Renovation should be a last resort. When pastures are mismanaged, soil compaction and weed infestations are a result. The initial choice is often to work up the soil and renovate the pasture with desirable forage species. However, unless the pasture management plan changes for the better, landowners typically end up with the same problems in just a few, short years. Give some thought to an overall management plan, before investing the time, money and energy in renovation.

Pasture and Hayland Renovation for Western Washington and Oregon - Pasture and hayland renovation is a tricky business. Proper weed and nutrient management, seedbed preparation, and seed selection are important prior to the actual planting date. This renovation guide reviews the decisions that need to be made for a successful planting project.

Selecting the proper grass species that fit the property's soil type is one important step in determining a renovation plan. Here are publications that include recommended seeding rates of primary forage grasses in Oregon.

Annual Ryegrass (note: publication is out of date, so some recommendations may no longer be valid) - Annual ryegrass is a coolseason annual bunchgrass native to southern Europe. It is closely related to perennial ryegrass (Lolium perenne L.). Both are widely distributed throughout the world, including North and South America, Europe, New Zealand, and Australia.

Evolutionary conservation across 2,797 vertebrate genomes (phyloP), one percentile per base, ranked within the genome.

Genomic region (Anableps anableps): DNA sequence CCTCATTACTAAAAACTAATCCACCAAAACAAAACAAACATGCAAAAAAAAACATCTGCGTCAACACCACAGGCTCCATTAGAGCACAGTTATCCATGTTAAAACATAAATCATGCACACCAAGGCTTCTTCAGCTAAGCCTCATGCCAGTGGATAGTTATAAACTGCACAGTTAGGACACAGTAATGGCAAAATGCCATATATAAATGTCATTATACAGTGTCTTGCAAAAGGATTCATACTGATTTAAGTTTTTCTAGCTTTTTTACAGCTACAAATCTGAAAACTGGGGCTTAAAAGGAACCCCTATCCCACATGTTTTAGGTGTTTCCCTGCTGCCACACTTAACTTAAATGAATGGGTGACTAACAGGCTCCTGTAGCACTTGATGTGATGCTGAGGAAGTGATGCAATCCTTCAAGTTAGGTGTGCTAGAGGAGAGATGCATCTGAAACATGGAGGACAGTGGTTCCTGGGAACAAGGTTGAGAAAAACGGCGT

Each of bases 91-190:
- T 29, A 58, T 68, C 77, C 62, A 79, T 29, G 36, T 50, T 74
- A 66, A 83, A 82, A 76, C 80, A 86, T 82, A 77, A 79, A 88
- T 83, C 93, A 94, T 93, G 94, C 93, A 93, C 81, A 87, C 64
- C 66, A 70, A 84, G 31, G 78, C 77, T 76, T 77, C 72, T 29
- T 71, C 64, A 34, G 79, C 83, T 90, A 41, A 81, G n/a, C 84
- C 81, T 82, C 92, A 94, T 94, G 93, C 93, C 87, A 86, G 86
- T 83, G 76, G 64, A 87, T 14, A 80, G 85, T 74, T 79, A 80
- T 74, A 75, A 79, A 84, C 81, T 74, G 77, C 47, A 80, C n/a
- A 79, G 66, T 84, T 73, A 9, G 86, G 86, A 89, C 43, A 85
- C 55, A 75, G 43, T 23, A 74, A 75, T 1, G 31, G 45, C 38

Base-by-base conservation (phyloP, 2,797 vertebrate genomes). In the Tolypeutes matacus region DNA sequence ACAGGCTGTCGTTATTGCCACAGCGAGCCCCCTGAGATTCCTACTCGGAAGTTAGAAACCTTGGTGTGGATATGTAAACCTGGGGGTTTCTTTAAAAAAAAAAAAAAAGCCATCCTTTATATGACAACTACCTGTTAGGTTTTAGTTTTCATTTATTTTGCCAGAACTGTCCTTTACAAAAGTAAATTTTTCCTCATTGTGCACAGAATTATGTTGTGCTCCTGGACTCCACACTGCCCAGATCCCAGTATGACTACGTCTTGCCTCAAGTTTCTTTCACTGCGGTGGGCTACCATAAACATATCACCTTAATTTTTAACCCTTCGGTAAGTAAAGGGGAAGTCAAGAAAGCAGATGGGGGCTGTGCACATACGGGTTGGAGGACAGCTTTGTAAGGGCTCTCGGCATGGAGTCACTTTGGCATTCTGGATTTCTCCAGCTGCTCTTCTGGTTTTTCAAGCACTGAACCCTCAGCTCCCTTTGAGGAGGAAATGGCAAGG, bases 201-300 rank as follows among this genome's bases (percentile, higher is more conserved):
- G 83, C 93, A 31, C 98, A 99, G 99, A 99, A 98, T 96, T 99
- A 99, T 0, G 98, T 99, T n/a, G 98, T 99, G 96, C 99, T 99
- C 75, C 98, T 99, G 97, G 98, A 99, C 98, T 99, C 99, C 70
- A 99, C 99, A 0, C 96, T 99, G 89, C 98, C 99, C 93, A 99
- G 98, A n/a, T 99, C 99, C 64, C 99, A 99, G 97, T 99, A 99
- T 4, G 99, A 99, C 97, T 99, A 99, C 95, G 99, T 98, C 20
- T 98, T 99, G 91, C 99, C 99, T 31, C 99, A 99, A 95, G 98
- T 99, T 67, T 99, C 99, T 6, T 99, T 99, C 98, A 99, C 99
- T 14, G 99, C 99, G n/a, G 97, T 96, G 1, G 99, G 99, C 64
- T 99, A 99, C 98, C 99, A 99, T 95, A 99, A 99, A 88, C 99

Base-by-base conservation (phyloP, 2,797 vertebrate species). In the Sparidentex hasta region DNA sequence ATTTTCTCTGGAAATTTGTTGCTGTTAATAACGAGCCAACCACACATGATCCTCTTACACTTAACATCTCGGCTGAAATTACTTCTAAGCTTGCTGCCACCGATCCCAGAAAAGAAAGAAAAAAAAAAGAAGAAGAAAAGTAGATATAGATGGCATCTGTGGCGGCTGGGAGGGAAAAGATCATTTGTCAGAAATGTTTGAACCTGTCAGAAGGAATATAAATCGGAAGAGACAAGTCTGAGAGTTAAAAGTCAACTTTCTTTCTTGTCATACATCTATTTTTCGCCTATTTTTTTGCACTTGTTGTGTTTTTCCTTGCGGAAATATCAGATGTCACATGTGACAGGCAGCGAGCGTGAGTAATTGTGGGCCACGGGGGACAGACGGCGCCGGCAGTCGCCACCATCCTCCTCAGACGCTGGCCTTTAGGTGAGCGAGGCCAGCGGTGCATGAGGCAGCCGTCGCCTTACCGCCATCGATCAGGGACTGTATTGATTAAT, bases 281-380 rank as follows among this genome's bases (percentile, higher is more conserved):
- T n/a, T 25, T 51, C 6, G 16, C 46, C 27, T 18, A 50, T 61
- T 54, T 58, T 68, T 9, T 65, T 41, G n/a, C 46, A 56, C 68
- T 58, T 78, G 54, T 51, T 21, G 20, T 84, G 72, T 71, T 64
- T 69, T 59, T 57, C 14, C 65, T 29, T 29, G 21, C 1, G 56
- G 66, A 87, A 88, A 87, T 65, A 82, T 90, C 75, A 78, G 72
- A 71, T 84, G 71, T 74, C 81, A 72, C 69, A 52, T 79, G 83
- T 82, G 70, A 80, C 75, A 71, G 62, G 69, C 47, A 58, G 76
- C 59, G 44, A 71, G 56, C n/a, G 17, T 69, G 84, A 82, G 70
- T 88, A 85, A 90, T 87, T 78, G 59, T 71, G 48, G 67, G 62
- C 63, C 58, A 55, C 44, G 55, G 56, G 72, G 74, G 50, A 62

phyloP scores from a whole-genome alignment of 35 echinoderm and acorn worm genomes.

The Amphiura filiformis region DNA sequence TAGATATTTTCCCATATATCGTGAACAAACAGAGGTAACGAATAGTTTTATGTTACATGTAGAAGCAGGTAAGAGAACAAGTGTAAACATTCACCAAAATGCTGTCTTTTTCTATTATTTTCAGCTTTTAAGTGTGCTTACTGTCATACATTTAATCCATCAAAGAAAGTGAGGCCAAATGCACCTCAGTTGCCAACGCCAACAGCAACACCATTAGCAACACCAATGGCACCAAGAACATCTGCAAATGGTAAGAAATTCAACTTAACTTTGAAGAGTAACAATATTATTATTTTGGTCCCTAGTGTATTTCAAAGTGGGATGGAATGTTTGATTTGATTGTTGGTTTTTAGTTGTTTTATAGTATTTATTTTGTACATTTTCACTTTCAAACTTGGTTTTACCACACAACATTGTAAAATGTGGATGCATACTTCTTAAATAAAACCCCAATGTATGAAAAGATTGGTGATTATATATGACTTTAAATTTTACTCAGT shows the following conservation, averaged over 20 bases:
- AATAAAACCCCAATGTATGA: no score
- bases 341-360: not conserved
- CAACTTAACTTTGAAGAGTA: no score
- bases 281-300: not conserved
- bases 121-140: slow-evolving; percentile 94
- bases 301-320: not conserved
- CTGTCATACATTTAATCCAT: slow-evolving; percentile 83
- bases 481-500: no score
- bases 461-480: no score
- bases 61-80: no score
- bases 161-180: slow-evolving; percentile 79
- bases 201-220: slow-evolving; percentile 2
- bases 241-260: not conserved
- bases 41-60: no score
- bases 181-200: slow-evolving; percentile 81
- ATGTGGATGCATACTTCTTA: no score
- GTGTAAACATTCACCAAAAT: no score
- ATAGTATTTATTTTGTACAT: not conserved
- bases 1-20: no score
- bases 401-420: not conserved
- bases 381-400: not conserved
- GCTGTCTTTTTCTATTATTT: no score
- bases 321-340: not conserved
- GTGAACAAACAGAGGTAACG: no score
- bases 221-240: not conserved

Perennial Ryegrass - Perennial ryegrass also called English ryegrass, is a  cool-season perennial bunchgrass native to Europe, temperate Asia, and North Africa. It is widely distributed throughout the world, including North and South America, Europe, New Zealand, and Australia.

Tall Fescue - Tall fescue is a perennial, cool-season bunchgrass that is grown for  pasture, hay, and silage. Native to Europe and North Africa, it was introduced from Europe to North and South America.

Orchard Grass - Orchardgrass is native to western and central Europe, but has been grown in North America for more than 200 years. In the 1830s, settlers in western Virginia recognized the forage value of shadetolerant D. glomerata plants growing in an orchard.

Forage Information System Website - Additional information about forage species, characteristics and yield trial data is available on the Forage Information System website.